"I hope and pray that we will soon break free from this awful cycle of destruction and create a new path towards peace".
Curiously, it's unclear whether Madonna's performance is actually going ahead in the first place. "We are in a situation now that is a bit odd". Last year's victor was Israeli entrant Netta Barzilai with the song "Toy", which went on to top the Billboard dance club chart in the United States in August, a first for an Israeli singer. "We have an artist that would love to participate on the stage, but without the contract, it can't happen".
One of the acts competing on Tuesday, Iceland's Hatari, which sings a message of anti-capitalism while dressed in spikes, leather and chains, has said it is planning to show the "face of the occupation" in its performance, despite the pop music contest's ban on politics.
Her statement echoed a statement released late last month by entertainment industry nonprofit Creative Community for Peace in support of the event, which was signed by more than 100 entertainment executives and personalities, including Sharon Osborne, Gene Simmons, Scooter Braun and Allison Kaye.
Neil Farren, a Eurovision commentator live-blogging contest preparations in Tel Aviv, said the visibly heightened security and briefings on air raid sirens and bomb shelters likely rattled some contenders, who have so far remained tight-lipped about the political situation.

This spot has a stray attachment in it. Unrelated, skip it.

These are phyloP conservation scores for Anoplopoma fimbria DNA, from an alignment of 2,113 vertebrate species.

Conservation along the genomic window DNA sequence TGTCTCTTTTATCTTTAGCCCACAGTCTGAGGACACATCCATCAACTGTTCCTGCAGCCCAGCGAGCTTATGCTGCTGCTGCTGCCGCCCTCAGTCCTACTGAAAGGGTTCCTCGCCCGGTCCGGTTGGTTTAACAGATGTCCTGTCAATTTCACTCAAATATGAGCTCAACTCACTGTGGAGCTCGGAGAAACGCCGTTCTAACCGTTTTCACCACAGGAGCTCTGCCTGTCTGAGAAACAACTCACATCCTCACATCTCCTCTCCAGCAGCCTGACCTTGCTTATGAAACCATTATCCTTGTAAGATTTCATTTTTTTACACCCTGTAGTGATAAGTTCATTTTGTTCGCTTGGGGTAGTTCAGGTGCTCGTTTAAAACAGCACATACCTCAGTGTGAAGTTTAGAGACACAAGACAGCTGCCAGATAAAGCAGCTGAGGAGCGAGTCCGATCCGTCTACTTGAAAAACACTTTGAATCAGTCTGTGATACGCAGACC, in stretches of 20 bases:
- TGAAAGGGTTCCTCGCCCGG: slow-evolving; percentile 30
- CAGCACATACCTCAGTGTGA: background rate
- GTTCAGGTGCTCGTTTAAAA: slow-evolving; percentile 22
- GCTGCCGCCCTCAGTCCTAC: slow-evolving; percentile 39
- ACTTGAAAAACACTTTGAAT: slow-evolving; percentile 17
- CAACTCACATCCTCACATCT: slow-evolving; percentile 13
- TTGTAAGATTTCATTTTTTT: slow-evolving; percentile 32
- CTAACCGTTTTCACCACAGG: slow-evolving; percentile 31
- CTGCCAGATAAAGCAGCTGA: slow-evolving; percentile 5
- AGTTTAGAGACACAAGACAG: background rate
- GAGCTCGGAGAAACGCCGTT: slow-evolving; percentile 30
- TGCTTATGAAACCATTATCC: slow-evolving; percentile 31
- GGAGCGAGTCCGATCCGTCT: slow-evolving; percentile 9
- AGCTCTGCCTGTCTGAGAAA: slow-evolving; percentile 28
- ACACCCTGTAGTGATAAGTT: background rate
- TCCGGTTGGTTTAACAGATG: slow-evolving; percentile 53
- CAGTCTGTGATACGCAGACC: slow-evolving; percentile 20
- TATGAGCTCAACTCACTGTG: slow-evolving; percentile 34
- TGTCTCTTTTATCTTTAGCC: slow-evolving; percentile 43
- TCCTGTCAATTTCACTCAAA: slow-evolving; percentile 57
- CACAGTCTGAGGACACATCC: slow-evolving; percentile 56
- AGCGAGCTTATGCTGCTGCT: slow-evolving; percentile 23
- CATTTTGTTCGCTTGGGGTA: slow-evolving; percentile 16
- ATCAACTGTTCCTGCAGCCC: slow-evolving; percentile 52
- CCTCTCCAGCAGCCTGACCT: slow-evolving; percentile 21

Those who win through to Saturday's final will join host Israel and the so-called "big five" of Britain, France, Germany, Italy and Spain - all of whom are entitled to skip the elimination rounds. Just like South Africa, time to boycott apartheid. After all songs have been performed, viewers in each country can then vote for their favourites, excluding the song from their own nation, with points awarded by ranking.
Miller-Heidke will have to do it again on Saturday May 18 to win the controversial competition, which critics say has been used to whitewash the global reputation of Israel and its treatment of neighbouring Palestine.